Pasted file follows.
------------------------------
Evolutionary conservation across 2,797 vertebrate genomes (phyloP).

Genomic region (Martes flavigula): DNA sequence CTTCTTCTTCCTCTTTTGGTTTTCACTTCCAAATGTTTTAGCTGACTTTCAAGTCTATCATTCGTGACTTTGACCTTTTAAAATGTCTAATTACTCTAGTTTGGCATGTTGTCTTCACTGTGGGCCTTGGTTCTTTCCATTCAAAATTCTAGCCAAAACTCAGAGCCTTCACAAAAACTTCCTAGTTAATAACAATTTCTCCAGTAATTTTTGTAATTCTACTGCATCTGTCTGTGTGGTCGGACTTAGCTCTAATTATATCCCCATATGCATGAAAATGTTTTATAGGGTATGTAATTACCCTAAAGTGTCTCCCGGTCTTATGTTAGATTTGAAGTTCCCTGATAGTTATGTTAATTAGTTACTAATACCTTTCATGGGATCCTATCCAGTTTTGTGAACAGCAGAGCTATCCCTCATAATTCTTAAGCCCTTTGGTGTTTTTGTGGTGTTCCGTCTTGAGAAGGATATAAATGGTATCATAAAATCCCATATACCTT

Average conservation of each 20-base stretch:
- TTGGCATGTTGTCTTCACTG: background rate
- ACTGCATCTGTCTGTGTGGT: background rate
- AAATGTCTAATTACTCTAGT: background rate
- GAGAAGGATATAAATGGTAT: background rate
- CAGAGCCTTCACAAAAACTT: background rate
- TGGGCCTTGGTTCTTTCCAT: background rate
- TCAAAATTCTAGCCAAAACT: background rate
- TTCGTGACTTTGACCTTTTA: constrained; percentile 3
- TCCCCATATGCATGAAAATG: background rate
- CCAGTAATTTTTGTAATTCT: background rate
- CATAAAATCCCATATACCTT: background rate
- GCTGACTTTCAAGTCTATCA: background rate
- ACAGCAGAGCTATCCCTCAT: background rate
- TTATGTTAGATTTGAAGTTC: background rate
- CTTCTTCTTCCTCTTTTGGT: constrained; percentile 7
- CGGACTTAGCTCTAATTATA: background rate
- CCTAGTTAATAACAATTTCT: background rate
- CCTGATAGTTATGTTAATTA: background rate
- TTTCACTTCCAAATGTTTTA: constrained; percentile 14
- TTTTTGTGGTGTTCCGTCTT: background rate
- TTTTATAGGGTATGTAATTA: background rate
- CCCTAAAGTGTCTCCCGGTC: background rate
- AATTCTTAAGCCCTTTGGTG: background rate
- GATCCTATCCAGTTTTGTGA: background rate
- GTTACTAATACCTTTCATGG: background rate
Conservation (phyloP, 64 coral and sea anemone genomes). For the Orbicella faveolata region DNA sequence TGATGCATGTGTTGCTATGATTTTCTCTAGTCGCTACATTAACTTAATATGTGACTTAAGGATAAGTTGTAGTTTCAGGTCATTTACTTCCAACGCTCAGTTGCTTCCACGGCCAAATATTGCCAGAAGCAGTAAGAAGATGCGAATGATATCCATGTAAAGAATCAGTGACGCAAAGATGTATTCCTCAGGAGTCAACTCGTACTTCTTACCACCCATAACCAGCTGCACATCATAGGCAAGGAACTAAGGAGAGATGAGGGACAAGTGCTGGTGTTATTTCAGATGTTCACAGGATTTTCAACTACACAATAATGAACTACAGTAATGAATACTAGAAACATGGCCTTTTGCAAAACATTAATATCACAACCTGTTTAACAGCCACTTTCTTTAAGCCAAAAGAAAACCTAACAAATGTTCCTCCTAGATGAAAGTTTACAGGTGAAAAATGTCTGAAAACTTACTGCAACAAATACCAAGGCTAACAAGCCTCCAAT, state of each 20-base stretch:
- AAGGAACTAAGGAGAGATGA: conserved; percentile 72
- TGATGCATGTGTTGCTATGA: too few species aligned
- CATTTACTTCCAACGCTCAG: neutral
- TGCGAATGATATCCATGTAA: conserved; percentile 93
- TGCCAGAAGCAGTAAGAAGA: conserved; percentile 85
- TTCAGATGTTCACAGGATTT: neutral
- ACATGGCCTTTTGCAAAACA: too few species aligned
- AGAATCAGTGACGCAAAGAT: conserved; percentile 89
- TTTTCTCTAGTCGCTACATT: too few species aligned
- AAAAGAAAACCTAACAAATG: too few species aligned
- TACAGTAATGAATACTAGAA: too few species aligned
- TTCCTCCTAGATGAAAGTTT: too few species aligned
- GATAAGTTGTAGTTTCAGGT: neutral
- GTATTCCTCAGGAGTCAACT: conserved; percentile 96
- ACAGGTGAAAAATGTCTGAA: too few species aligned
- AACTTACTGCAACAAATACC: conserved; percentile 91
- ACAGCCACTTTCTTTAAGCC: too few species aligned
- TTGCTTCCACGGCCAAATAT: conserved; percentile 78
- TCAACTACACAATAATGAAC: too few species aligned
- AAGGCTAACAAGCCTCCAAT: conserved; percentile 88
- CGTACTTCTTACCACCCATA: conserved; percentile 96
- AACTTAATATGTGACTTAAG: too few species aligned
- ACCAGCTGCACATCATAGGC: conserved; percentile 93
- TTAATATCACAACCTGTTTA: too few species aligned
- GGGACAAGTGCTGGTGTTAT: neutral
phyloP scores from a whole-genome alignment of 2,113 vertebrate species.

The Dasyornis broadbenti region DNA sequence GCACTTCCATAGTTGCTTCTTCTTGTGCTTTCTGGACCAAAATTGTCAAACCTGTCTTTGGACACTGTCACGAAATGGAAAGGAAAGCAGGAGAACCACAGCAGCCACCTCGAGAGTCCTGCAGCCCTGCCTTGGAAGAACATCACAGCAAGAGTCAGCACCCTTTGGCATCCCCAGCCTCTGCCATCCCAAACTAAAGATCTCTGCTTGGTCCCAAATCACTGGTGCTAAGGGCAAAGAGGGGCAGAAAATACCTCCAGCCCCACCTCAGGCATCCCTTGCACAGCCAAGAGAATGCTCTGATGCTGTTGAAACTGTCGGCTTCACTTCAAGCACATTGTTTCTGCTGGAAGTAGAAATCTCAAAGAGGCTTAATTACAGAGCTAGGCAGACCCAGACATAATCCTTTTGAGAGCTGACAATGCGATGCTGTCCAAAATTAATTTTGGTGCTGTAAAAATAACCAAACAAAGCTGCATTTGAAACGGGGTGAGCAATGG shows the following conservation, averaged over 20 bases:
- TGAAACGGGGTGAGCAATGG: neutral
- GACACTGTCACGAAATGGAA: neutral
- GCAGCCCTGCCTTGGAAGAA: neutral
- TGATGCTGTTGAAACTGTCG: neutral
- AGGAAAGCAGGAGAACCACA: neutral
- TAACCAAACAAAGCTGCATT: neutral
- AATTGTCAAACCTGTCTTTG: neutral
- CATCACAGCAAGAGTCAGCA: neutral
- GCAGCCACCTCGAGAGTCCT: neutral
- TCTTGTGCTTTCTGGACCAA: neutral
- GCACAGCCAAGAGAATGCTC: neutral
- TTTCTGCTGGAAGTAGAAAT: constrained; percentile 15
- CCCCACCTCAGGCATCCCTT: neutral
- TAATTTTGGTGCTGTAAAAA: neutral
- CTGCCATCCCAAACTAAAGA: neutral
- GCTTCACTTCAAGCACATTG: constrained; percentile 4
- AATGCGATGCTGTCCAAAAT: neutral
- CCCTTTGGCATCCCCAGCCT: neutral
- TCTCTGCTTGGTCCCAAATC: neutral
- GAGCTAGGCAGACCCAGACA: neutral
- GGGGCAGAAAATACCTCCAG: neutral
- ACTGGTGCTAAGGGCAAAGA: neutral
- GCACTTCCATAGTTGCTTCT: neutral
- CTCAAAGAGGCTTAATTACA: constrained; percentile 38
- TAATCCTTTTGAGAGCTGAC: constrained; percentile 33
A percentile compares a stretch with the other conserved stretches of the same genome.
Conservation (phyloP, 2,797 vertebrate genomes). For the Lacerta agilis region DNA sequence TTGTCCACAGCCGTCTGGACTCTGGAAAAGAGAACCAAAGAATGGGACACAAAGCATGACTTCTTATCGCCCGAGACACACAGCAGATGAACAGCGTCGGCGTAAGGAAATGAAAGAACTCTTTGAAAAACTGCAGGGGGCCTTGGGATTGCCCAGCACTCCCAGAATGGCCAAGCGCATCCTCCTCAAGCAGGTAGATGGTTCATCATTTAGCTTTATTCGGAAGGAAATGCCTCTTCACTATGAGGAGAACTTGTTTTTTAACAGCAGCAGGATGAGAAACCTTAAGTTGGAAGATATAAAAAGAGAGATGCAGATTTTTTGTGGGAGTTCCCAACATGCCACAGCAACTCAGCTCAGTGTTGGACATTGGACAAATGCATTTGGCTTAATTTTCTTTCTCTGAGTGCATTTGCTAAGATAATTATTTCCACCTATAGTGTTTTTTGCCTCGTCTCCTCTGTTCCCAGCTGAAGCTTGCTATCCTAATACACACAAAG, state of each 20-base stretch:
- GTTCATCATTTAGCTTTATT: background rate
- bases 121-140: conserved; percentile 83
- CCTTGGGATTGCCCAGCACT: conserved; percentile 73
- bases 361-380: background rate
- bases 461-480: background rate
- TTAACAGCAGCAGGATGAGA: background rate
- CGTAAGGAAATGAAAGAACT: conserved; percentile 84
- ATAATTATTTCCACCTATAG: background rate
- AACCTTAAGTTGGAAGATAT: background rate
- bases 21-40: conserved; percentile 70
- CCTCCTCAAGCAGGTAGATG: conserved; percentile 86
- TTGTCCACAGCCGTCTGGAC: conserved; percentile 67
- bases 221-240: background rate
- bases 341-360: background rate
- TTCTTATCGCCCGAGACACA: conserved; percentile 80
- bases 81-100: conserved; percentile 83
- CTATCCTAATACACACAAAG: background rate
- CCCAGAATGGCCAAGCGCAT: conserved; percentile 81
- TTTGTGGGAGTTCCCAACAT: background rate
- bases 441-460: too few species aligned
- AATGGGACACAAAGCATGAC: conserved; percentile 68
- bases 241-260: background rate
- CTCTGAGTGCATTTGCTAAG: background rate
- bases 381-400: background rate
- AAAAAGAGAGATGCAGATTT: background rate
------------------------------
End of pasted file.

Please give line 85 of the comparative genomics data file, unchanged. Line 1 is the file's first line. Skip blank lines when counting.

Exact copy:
- bases 121-140: conserved; percentile 83